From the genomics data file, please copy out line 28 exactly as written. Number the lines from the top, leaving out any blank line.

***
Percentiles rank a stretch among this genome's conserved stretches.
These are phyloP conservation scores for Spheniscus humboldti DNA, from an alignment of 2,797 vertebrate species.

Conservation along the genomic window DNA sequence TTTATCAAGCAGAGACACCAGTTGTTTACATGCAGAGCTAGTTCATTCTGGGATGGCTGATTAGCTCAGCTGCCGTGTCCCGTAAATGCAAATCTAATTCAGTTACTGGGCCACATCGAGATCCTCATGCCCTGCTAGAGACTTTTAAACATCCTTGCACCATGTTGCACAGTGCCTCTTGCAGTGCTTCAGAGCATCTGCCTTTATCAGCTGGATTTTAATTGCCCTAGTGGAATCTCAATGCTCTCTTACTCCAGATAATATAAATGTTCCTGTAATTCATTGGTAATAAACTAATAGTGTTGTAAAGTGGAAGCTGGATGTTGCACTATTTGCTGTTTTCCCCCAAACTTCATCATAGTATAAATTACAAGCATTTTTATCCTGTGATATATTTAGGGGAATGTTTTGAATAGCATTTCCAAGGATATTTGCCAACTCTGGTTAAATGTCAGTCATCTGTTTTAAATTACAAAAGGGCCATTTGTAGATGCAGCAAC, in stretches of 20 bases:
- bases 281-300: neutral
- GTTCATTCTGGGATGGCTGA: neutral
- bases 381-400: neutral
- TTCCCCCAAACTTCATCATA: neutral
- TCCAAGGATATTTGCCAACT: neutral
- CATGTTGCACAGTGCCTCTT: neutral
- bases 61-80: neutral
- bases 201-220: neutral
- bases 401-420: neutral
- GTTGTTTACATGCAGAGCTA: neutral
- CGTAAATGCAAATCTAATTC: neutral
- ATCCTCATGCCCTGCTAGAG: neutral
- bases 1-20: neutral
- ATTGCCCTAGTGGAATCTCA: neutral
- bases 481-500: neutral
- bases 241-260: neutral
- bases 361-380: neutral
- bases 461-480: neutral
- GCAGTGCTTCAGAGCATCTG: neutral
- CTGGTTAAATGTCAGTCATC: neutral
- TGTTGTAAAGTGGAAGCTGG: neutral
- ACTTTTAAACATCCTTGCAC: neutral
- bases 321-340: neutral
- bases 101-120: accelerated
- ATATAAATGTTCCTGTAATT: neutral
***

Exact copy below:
- ATATAAATGTTCCTGTAATT: neutral